Coming soon, a film about the immigrant experience
ARTHUR J PAIS
Rajan Gangahar’s sustained income comes from
Eastern Courier that he has been running for over
two decades, but he says the actor and the writer in
him works 24/7.
His passion for theater and cinema, he says, has
not waned since the years he produced Badal Sarkar
plays in Punjab over four decades ago. Soon, the
film Khushiyaan, which has his screenplay created
with fellow New Yorker, director Tirlok Malik, will
be released through distributor Eros. The movie’s
cast is led by Kulbushan Kharbanda, and includes
Rama Vij, Tisca Chopra (Taare Zameen Par), and
the singer Jasbir Jassi (Dil Ley Gayee Kudi Gujarat
Dee) making his debut as an actor
Gangahar started over 40 years ago a theater
group called Blue Moon Art in Chandigarh. Among
his early work was directing Indian theater legend
Badal Sarkar’s Sagina Mahato. Gangahar also directed a
documentary on student unrest, Rahi Manzil.
Malik, who made the film Lonely In America 30 years
ago and has produced films like the lesbian story When
Kiran Met Karen, had the story idea for Khushiyaan, about
the impact of migration on families and the quest for finding happiness even in the face of adverse circumstances.
Rajan Gangahar, second from left, on the sets of Khushiyaan with,
from left, Jasbir Jassi, Kulbhushan Kharbanda and Rama Vij
The film, Malik’s directorial debut, asks questions about
the right kind of relationships, he says.
He spent months in India looking for a screenplay writer
to expand his thoughts but since his is a small budget film,
he was finding it to difficult to find a writer who could jus-
tice to the concept. He then turned to Gangahar.
‘Passion comes from emphasizing detachment of learning from grades’
book’, or ‘are you trying to question me?’
How have you evolved as a thinker since
you came to the US?
Back in India, I was aware of the inefficiency and waste in public sector, but when
I came to America, I became even more
aware of it. I have been writing in publications like The Hindu about my experience
with working for the public sector company
in India and the observations I made there.
I also became more aware of the importance of volunteerism and how college students across America engage in developmental work and work in hospitals and
educational institutions, helping the sick
and economically disadvantaged children.
When I wrote about it, some Indians here
told me students do so to fatten their
resumés. Even then, I would argue, they are
doing some good. I notice the new generation of young Indians is doing similar
things in significant numbers.
I worked more than two decades ago at
Hindustan Photo Films in Udhagaman-dalam, Tamil Nadu. I discovered that jobs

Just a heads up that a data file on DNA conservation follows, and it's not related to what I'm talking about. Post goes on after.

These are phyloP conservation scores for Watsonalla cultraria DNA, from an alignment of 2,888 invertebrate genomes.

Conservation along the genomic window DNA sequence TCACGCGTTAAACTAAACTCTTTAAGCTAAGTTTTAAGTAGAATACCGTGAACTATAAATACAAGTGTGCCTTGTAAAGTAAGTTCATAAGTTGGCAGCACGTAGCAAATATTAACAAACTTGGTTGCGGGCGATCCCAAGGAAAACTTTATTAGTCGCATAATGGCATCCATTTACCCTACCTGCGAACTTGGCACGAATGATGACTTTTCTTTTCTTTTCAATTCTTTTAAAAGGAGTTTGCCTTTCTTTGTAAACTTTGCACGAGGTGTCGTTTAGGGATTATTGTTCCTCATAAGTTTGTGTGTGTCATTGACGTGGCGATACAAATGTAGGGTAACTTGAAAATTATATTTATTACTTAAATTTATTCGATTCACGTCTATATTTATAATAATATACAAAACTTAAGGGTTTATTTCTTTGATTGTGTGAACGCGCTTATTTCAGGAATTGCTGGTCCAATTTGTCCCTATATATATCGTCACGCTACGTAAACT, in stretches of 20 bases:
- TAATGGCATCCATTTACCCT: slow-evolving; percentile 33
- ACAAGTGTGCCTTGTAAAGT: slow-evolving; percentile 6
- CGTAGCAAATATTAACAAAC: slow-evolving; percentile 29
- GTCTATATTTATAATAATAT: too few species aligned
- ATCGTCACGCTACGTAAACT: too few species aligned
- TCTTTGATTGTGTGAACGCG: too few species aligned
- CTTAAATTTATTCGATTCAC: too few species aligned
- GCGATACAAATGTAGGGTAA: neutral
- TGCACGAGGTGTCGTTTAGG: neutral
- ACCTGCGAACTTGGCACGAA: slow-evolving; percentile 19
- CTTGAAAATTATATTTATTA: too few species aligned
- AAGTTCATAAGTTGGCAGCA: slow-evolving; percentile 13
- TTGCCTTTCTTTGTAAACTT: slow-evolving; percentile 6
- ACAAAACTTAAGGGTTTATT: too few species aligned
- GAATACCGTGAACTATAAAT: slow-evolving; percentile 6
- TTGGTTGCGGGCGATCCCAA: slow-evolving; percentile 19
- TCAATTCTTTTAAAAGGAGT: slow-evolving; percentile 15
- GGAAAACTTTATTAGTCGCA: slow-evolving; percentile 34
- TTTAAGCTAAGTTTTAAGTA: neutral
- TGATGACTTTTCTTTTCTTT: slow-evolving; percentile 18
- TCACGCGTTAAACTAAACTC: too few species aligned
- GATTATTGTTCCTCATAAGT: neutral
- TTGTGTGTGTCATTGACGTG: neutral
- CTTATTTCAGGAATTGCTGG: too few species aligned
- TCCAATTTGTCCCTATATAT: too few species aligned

there were created for the sake of creating
jobs and in the longer run, this led to injustice all around. This is a common situation
in India and in many parts of the world. I
discussed this story with my students and
fellow professors and Indians to stress the
importance of meaningful job creations.
I had first recalled the following thoughts
in an article in The Hindu: One of the key
inputs in making photo films is silver.
Inferior technology produced lots of silver
waste at HPF that was washed off to the
Silver Recovery Plant. Once the silver
sludge was recovered, the effluents were let
out to the Effluent Treatment Plant. The
process of recovering the silver sludge was
largely a manual process ridden with ineffi-
ciency. During this process, the silver
sludge often escaped into the ETP. Worse,
when pipes broke, rich silver-bearing water
often gushed straight into the ETP for days.
Domestic effluents from the HPF town
were also pumped into the ETP. Sadly, the
massive amounts of stench-filled ETP
sludge contained traceable amounts of sil-
ver that had to be collected, stored, and
processed for silver recovery. Put simply,
handling this sludge was a dirty job. There
was no mechanized way of doing it in the
drying pits; it had to be done with shovels
and buckets. And you can guess who was
doing this dirty job. There was much more
than this. The scheduled caste workers
were not allowed into the canteen because
of their work. When I tried to invite them,
they refused because of the fear others
would not accept their presence. These
laborers, who were in their early 20s,
lacked the education or the skills to be
employed for any other task. The nature of
the work, handling domestic waste,
reinforced and perpetuated a social stereo-